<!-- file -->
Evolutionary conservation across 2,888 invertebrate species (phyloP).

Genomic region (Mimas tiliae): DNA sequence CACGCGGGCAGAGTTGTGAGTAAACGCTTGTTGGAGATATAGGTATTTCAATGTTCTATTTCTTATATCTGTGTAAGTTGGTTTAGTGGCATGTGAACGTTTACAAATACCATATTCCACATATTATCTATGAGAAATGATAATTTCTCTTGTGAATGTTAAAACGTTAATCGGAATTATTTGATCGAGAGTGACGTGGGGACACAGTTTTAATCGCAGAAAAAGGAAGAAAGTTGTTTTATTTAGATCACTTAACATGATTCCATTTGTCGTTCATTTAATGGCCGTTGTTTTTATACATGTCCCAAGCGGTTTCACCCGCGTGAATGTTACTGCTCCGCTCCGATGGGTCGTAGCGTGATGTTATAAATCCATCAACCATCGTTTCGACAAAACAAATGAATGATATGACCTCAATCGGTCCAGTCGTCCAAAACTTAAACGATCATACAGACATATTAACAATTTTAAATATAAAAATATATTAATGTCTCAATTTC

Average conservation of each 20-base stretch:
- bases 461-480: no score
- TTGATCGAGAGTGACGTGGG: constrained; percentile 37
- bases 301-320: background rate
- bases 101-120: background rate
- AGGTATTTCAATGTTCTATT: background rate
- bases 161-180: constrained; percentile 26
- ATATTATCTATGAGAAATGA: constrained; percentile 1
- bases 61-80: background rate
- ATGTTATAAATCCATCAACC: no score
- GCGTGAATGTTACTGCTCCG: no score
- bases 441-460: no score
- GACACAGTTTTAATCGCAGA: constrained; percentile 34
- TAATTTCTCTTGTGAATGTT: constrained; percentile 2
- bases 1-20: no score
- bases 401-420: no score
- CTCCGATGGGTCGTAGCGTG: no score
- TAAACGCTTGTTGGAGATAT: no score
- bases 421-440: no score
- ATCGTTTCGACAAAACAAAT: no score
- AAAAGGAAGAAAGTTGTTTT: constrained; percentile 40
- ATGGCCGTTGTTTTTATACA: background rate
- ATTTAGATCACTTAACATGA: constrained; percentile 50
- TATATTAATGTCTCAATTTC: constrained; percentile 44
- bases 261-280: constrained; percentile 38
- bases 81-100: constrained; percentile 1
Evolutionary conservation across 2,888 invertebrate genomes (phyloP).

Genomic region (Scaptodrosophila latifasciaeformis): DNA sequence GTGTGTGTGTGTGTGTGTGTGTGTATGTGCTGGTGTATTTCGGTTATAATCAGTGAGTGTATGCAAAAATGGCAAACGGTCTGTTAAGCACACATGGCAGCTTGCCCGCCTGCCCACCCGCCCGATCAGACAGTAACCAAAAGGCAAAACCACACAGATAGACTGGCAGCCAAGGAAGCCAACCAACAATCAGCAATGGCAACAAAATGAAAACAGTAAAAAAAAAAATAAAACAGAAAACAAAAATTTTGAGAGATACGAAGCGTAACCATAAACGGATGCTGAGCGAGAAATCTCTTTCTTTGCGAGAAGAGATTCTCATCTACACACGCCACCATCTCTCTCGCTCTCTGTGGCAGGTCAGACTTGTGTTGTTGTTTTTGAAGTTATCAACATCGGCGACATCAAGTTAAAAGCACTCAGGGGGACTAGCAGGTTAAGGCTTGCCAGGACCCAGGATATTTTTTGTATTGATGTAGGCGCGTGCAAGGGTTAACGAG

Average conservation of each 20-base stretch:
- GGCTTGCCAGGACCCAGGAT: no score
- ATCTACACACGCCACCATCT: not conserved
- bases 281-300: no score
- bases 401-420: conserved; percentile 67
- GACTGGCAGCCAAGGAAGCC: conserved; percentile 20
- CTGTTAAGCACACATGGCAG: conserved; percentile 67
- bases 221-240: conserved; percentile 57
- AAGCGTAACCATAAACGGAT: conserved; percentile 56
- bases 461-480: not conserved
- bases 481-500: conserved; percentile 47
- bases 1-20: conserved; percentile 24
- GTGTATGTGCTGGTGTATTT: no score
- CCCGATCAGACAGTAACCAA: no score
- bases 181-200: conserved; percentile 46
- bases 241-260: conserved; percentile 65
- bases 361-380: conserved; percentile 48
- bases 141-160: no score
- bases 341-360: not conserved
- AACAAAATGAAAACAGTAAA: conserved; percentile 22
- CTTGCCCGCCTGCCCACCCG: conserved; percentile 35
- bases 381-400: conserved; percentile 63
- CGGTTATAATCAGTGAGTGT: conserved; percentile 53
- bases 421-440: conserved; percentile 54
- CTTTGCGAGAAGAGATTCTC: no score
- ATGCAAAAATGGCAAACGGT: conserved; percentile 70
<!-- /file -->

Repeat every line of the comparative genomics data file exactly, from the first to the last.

Evolutionary conservation across 2,888 invertebrate species (phyloP).

Genomic region (Mimas tiliae): DNA sequence CACGCGGGCAGAGTTGTGAGTAAACGCTTGTTGGAGATATAGGTATTTCAATGTTCTATTTCTTATATCTGTGTAAGTTGGTTTAGTGGCATGTGAACGTTTACAAATACCATATTCCACATATTATCTATGAGAAATGATAATTTCTCTTGTGAATGTTAAAACGTTAATCGGAATTATTTGATCGAGAGTGACGTGGGGACACAGTTTTAATCGCAGAAAAAGGAAGAAAGTTGTTTTATTTAGATCACTTAACATGATTCCATTTGTCGTTCATTTAATGGCCGTTGTTTTTATACATGTCCCAAGCGGTTTCACCCGCGTGAATGTTACTGCTCCGCTCCGATGGGTCGTAGCGTGATGTTATAAATCCATCAACCATCGTTTCGACAAAACAAATGAATGATATGACCTCAATCGGTCCAGTCGTCCAAAACTTAAACGATCATACAGACATATTAACAATTTTAAATATAAAAATATATTAATGTCTCAATTTC

Average conservation of each 20-base stretch:
- bases 461-480: no score
- TTGATCGAGAGTGACGTGGG: constrained; percentile 37
- bases 301-320: background rate
- bases 101-120: background rate
- AGGTATTTCAATGTTCTATT: background rate
- bases 161-180: constrained; percentile 26
- ATATTATCTATGAGAAATGA: constrained; percentile 1
- bases 61-80: background rate
- ATGTTATAAATCCATCAACC: no score
- GCGTGAATGTTACTGCTCCG: no score
- bases 441-460: no score
- GACACAGTTTTAATCGCAGA: constrained; percentile 34
- TAATTTCTCTTGTGAATGTT: constrained; percentile 2
- bases 1-20: no score
- bases 401-420: no score
- CTCCGATGGGTCGTAGCGTG: no score
- TAAACGCTTGTTGGAGATAT: no score
- bases 421-440: no score
- ATCGTTTCGACAAAACAAAT: no score
- AAAAGGAAGAAAGTTGTTTT: constrained; percentile 40
- ATGGCCGTTGTTTTTATACA: background rate
- ATTTAGATCACTTAACATGA: constrained; percentile 50
- TATATTAATGTCTCAATTTC: constrained; percentile 44
- bases 261-280: constrained; percentile 38
- bases 81-100: constrained; percentile 1
Evolutionary conservation across 2,888 invertebrate genomes (phyloP).

Genomic region (Scaptodrosophila latifasciaeformis): DNA sequence GTGTGTGTGTGTGTGTGTGTGTGTATGTGCTGGTGTATTTCGGTTATAATCAGTGAGTGTATGCAAAAATGGCAAACGGTCTGTTAAGCACACATGGCAGCTTGCCCGCCTGCCCACCCGCCCGATCAGACAGTAACCAAAAGGCAAAACCACACAGATAGACTGGCAGCCAAGGAAGCCAACCAACAATCAGCAATGGCAACAAAATGAAAACAGTAAAAAAAAAAATAAAACAGAAAACAAAAATTTTGAGAGATACGAAGCGTAACCATAAACGGATGCTGAGCGAGAAATCTCTTTCTTTGCGAGAAGAGATTCTCATCTACACACGCCACCATCTCTCTCGCTCTCTGTGGCAGGTCAGACTTGTGTTGTTGTTTTTGAAGTTATCAACATCGGCGACATCAAGTTAAAAGCACTCAGGGGGACTAGCAGGTTAAGGCTTGCCAGGACCCAGGATATTTTTTGTATTGATGTAGGCGCGTGCAAGGGTTAACGAG

Average conservation of each 20-base stretch:
- GGCTTGCCAGGACCCAGGAT: no score
- ATCTACACACGCCACCATCT: not conserved
- bases 281-300: no score
- bases 401-420: conserved; percentile 67
- GACTGGCAGCCAAGGAAGCC: conserved; percentile 20
- CTGTTAAGCACACATGGCAG: conserved; percentile 67
- bases 221-240: conserved; percentile 57
- AAGCGTAACCATAAACGGAT: conserved; percentile 56
- bases 461-480: not conserved
- bases 481-500: conserved; percentile 47
- bases 1-20: conserved; percentile 24
- GTGTATGTGCTGGTGTATTT: no score
- CCCGATCAGACAGTAACCAA: no score
- bases 181-200: conserved; percentile 46
- bases 241-260: conserved; percentile 65
- bases 361-380: conserved; percentile 48
- bases 141-160: no score
- bases 341-360: not conserved
- AACAAAATGAAAACAGTAAA: conserved; percentile 22
- CTTGCCCGCCTGCCCACCCG: conserved; percentile 35
- bases 381-400: conserved; percentile 63
- CGGTTATAATCAGTGAGTGT: conserved; percentile 53
- bases 421-440: conserved; percentile 54
- CTTTGCGAGAAGAGATTCTC: no score
- ATGCAAAAATGGCAAACGGT: conserved; percentile 70